Ernst Bloch: Utopian Present in “Fidelio”

Film: » Fidelio «

There is one work in which the note simultaneously loads and aims in a quite exceptional fashion. This is Fidelio, where it is a matter of making one call audible and every bar is tensed towards this. In the light and superficial prelude between Marzelline and Jaquino there is already a disquiet and a pounding that is more than superficial. Everything is future-oriented, “then shall we rest from troubles”, and every note is symbolic. “Think you I cannot read your heart?” Rocco asks Leonore; and then the scene contracts as four voices build up pure inwardness. “I feel so wondrous strange, my heart is stifling me”, begins the quartet, the Andante sostenuto of a song giving vent to absolutely nothing but its “wondrous”, borne upon darkness alone. Marzelline sings it for Leonore, and hope illumines the goal, though the danger is great. “Now I see a shining rainbow resting on the gloomy clouds” – Leonore herself is speaking within this light in the truest aria of hope, rising and falling above sombre agitations of sound, her face turned to that star which comforts the weary. The star’s influence was already felt in the timid “wondrous” with which the quartet began. It influences Leonore’s aria and the Prisoners’ Chorus, when not only Leonore and Florestan but all condemned men on this Earth look up to the light of the morrow. But the star is dazzling and high in Florestan’s feverish ecstasy, being Leonore herself. To this star belongs the visionary cry, “to freedom, to freedom, into the kingdom above”, soaring with superhuman cadences, then collapsing unconscious and dying away.

Then comes the start of the subterranean monodrama, the scene of the wildest suspense; Florestan confronts Pizarro, “a murderer, murderer stands before me”, Leonore shields Florestan with her body, revealing her identity; renewed onslaught of the murder theme, the pistol is pointed at Pizarro, “one more sound, and you are dead”. Were the spirit and dramatic scope of this music to give rise to nothing further, then the pistol shot would be both the symbol and the act of rescue, and its tonic the answer to what was called and the call itself from the outset. But on the basis of the music’s imperatively apocalyptic spirit and scope, this tonic obtains a symbol from the requiem: more specifically, from the Easter mystery in the Dies irae. We refer to the trumpet signal. If one understands this signal in a superficial sense, from Pizarro’s earlier order to sound it from the battlements as a means of warning him, then it is merely a literal herald of the Minister’s arrival from Seville. But in Beethoven’s mind, it is the tuba mirum spargens sonum announcing the Saviour’s arrival. That is how it penetrates to the dungeon below, to the torches and lights which accompany the governor upwards. Thus does it penetrate the “namen-, namenlose Freude”, the ineffable joy where Beethoven’s music no longer holds back, and the chorus of “Hail to the day, hailed be the hour!” in the transformed courtyard of the fortress.

It was an inspired idea of Mahler’s to play between the dungeon scene and the final liberation the third Leonore overture, that overture which is really a utopian memory, a legend of fulfilled hope, with the trumpet signal at its centre. The signal is sounded, without and after the staging, and the music answers with a melody of calm which cannot be played sufficiently slowly. Then the signal is sounded a second time, and the same melody answers, mysteriously modulated, in a remote key out of a world already changed. And now back into the scene of liberation, the Marseillaise over the fallen Bastille. The present moment has come, the star of fulfilled hope in the here and now. Leonore removes Florestan’s chains: “O God, what a moment this is” – and at these words, which Beethoven has raised to metaphysical heights, there arises a song, a veritable tarrying moreover, which would deserve to go on arriving for ever. First the sudden switch to a distant key, then an oboe melody expressing fulfilment; the Sostenuto assai of time standing still and absorbed in the moment. Every future storming of the Bastille is implicitly expressed in Fidelio, and an incipient substance of human identity fills up the space in the Sostenuto assai. The Presto of the final chords just adds the reflected glory, the rejoicing around Leonore-Maria militans.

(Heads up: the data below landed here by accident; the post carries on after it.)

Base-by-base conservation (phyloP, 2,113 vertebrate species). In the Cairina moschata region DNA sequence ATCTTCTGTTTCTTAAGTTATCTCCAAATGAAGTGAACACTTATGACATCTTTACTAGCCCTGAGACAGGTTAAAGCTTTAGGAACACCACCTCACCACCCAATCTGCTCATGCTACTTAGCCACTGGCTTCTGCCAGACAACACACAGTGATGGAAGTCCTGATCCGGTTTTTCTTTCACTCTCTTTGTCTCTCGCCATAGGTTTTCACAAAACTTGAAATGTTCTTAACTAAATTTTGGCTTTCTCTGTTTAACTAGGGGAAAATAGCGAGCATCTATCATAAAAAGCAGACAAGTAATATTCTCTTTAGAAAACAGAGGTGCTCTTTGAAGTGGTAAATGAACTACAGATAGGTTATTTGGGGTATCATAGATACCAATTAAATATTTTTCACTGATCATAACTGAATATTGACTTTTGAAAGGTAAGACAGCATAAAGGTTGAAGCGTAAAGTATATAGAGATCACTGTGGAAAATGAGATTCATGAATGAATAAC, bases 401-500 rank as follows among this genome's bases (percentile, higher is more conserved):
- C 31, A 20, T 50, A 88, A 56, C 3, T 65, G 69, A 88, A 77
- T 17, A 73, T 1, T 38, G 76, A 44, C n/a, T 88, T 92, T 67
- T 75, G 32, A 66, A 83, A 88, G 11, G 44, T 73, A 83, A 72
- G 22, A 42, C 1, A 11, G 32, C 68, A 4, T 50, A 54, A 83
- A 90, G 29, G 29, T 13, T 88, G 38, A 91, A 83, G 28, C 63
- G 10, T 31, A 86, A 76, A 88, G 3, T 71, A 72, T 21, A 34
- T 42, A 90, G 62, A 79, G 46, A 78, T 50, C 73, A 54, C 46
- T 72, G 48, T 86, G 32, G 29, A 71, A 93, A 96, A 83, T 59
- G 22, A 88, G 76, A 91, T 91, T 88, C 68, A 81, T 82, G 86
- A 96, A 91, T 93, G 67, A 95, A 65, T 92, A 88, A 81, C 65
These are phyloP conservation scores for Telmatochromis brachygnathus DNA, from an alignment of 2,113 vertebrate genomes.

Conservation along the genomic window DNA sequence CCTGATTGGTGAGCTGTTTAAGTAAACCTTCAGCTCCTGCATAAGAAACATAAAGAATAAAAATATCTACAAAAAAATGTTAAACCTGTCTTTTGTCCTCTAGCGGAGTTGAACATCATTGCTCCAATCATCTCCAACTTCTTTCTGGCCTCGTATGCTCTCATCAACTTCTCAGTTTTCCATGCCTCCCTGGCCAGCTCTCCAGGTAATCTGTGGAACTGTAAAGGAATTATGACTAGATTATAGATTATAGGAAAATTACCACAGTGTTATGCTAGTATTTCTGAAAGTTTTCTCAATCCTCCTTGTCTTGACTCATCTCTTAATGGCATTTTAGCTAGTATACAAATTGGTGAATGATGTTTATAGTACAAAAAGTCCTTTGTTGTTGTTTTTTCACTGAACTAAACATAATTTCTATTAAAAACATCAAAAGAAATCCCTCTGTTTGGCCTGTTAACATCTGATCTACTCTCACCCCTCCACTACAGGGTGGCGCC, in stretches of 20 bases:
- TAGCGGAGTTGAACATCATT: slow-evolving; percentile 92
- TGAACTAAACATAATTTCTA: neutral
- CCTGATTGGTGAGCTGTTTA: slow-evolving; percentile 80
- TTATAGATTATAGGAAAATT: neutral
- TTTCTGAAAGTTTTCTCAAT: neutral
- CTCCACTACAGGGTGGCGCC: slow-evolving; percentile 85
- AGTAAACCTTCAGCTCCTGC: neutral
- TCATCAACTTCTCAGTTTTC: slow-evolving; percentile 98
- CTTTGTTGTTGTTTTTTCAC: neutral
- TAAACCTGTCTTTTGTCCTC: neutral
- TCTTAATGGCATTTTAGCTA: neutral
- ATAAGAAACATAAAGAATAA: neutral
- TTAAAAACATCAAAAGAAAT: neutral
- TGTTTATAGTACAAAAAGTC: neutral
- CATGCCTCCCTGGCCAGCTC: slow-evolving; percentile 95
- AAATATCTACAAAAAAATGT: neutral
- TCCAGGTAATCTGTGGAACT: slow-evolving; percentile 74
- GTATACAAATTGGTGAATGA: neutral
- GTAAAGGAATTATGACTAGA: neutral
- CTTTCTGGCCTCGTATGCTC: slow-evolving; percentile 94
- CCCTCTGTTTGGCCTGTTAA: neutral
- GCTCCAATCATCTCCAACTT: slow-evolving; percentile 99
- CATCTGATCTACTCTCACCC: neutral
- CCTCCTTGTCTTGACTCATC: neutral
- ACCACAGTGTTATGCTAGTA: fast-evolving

Beethoven’s music is chiliastic, and the form of the ‘rescue opera’, which was not uncommon at the time, only furnished the superficial material for this music’s moral contents. Does not the character of Pizarro bear all the features of a Pharaoh, of Herod, Gessler, the demon of winter and indeed that same gnostic Satan who put Man into the dungeon of the world and keeps him prisoner there? Here and nowhere else, on the other hand, music becomes a rosy dawn, militant-religious, the dawning of a new day so audible that it seems more than simply a hope. It shines forth as the pure work of Man, as one which had not yet appeared in the world surrounding Beethoven, a world that existed irrespective of men. Thus music as a whole stands at the farther limits of humanity, but at those limits where humanity, with new language and haloed by the call to achieved intensity, to the attained world of ‘we’, is first taking shape. And this ordering in our musical expression means a house, indeed a crystal, but one derived from our future freedom; a star, but one that will be a new Earth.

From “The Principle of Hope”, Cambridge University Press 1985

(Ernst Bloch’s reflections, which he first published in 1927 in a program note for the Kroll Opera in Berlin, were formative for Jan Schmidt-Garre’s production of "Fidelio".)

Film: » Fidelio «